Want Your Children To Love Books - Go See A Movie!


Reading a book from which a movie is made is almost always a richer experience than simply watching the film. The experience of savoring the words onto the page and allowing yourself to be taken on a journey inspired by the writer is sublime. Since the author paints a picture with words, your imagination fills in the blanks until the voices of the characters and the graphics of these settings resonate in your thoughts.

After reading and thoroughly enjoying a well-written book, watching the film adaptation may be a fascinating experience. The voices and graphics from your imagination are contrasted by those created by the actors, the director, and the cinematographer. It is not that the experience of seeing a film adaptation is necessarily bad - it's only different. It presents an excellent opportunity to demonstrate to your kids the distinction between words onto a webpage and graphics on a screen - and to get a great family experience from the procedure.

Almost without fail, your kids will agree that if they appreciated the film, the experience made by their own creativity is better. Demonstrating to your child that their imagination is stronger than the usual hollywood blockbuster is a very liberating and supportive practice. Believe it or not, moving through this process of reading a great book and then watching the movie really reinforces your child's love of reading in addition to using their creativity!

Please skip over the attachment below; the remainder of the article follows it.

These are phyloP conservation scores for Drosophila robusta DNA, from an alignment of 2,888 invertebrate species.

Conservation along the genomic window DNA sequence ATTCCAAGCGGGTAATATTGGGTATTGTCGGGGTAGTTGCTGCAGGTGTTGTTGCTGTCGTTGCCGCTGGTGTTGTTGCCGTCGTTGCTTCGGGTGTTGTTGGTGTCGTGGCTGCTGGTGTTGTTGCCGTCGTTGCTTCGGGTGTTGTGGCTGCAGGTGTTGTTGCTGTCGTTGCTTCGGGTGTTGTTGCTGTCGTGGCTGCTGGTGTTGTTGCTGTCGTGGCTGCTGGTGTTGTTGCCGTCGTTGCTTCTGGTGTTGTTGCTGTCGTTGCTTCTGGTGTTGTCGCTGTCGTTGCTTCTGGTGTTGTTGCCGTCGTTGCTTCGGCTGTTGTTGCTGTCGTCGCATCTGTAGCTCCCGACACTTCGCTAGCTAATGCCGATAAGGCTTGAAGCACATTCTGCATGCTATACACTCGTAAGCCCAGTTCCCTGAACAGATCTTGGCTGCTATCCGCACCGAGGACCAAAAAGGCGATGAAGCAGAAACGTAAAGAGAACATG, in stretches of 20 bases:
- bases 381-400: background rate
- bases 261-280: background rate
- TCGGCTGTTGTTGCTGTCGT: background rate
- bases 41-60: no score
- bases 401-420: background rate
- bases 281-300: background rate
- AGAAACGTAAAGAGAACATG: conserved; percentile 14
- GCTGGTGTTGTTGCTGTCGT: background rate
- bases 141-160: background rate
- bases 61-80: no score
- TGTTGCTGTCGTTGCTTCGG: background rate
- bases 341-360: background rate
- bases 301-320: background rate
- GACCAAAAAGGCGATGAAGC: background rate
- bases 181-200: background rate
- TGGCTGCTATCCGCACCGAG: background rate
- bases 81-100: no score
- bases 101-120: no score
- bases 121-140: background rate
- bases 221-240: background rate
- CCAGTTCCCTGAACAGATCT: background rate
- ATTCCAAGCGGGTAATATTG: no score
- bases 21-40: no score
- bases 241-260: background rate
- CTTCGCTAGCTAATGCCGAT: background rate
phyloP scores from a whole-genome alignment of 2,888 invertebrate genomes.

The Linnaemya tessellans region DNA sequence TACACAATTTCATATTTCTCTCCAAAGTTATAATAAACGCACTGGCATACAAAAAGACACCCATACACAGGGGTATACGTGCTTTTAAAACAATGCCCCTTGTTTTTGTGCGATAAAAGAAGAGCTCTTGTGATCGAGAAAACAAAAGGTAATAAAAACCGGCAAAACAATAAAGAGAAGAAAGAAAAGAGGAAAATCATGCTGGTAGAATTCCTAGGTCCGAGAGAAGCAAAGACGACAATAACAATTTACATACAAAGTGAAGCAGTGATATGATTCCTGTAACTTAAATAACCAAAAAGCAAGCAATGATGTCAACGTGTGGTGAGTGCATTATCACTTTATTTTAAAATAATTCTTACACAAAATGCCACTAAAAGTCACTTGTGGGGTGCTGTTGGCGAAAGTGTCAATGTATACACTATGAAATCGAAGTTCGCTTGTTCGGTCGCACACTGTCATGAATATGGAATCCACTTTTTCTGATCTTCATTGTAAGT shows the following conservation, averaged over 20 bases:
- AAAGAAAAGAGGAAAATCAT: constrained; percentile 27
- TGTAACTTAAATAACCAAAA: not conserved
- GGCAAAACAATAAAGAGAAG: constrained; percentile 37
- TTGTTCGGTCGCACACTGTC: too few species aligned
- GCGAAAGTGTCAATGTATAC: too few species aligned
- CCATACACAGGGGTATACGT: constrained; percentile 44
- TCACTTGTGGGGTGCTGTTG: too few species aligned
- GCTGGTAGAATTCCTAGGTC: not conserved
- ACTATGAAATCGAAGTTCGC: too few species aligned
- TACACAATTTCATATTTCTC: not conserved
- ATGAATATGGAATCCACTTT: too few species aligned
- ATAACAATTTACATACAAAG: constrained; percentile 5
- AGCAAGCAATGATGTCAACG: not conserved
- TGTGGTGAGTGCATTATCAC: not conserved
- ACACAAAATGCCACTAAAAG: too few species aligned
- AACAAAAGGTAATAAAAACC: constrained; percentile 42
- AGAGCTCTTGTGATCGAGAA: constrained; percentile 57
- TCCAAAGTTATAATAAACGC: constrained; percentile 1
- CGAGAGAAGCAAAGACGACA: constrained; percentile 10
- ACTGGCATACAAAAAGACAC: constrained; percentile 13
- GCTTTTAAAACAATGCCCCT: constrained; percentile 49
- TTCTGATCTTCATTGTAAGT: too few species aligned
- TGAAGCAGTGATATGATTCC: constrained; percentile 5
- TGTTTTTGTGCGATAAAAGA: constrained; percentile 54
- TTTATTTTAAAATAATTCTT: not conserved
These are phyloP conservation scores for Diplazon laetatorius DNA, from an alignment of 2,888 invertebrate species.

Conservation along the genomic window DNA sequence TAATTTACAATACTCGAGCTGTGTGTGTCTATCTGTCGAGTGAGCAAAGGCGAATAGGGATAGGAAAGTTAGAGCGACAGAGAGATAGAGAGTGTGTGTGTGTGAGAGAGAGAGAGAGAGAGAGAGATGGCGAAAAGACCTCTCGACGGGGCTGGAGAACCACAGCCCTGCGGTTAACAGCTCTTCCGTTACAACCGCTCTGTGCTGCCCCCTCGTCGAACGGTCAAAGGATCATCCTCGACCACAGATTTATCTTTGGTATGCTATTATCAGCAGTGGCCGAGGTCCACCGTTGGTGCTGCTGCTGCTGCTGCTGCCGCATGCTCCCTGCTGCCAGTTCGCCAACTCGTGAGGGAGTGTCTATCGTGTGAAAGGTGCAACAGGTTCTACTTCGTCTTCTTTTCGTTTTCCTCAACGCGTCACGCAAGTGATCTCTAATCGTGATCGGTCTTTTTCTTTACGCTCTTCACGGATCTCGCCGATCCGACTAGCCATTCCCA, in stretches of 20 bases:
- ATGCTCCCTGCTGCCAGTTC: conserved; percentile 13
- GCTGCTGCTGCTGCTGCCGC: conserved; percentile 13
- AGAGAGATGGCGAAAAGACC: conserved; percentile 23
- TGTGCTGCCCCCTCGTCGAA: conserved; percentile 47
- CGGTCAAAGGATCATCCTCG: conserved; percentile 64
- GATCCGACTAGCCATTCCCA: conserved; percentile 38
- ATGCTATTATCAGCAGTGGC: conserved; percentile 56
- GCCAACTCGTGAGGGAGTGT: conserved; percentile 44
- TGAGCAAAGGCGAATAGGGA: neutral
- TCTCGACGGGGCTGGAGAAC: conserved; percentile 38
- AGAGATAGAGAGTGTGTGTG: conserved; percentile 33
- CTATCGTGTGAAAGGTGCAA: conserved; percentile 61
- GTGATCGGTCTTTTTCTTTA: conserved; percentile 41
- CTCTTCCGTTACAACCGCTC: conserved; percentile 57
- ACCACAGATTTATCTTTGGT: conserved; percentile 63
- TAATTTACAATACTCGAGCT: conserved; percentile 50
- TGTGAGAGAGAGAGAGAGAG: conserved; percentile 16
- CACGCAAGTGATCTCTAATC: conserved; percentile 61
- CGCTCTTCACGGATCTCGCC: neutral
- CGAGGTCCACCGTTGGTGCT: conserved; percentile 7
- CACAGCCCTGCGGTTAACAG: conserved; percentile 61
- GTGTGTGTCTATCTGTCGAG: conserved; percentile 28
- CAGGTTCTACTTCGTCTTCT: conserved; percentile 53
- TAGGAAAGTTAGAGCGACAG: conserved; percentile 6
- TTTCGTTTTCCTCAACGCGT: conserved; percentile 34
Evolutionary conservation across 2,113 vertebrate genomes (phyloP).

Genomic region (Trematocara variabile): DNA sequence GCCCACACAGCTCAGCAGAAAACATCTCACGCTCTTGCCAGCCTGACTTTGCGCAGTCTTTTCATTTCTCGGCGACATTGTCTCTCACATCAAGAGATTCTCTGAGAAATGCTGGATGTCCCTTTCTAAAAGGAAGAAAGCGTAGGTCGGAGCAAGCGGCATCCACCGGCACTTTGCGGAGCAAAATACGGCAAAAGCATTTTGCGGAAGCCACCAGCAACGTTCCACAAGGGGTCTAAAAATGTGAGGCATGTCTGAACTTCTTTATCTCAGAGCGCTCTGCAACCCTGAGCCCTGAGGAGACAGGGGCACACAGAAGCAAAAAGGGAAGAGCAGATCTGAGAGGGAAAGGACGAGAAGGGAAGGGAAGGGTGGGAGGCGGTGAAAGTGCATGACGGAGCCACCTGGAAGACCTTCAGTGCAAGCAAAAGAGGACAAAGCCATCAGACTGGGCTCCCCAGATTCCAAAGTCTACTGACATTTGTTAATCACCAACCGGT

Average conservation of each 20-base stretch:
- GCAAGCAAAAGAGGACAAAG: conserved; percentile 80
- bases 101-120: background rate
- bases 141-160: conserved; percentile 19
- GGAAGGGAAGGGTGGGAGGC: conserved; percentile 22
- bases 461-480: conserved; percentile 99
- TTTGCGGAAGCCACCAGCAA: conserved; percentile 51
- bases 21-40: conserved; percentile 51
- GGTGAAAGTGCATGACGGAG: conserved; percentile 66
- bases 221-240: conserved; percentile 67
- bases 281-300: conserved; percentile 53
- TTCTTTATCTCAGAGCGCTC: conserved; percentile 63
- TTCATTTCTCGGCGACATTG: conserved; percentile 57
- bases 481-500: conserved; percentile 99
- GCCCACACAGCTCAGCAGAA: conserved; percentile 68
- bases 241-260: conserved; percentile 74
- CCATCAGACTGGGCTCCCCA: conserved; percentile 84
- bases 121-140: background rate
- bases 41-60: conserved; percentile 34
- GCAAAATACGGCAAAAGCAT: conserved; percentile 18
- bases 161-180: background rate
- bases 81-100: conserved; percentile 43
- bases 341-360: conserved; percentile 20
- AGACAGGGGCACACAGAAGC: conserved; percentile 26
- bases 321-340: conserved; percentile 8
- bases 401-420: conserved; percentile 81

Between now and the end of the year, there are two chances to read a fantastic book and then to find the film adaptation.

Discuss which scenes you think will make it into the movie and which they might have to cut. Have family members select favorite characters, and act out some scenes from the book. These types of activities build enthusiasm and set the stage for viewing the film together as a family. If you would like to go all out, dress in costume to view the film. Afterwards, discuss the way the movie differed from the book, and, more importantly, how it differed in the scenes generated in family members' imaginations.

You can follow the exact same procedure by reading The Chronicles of Narnia before seeing the film. Younger children may enjoy hearing the traditional story of Chicken Little before viewing the Disney movie of the identical name. Discuss the moral of the story, and, after watching the film, discuss the way the storyline in the film demonstrated the principles of the classic.

17.12.2020 08:28:17

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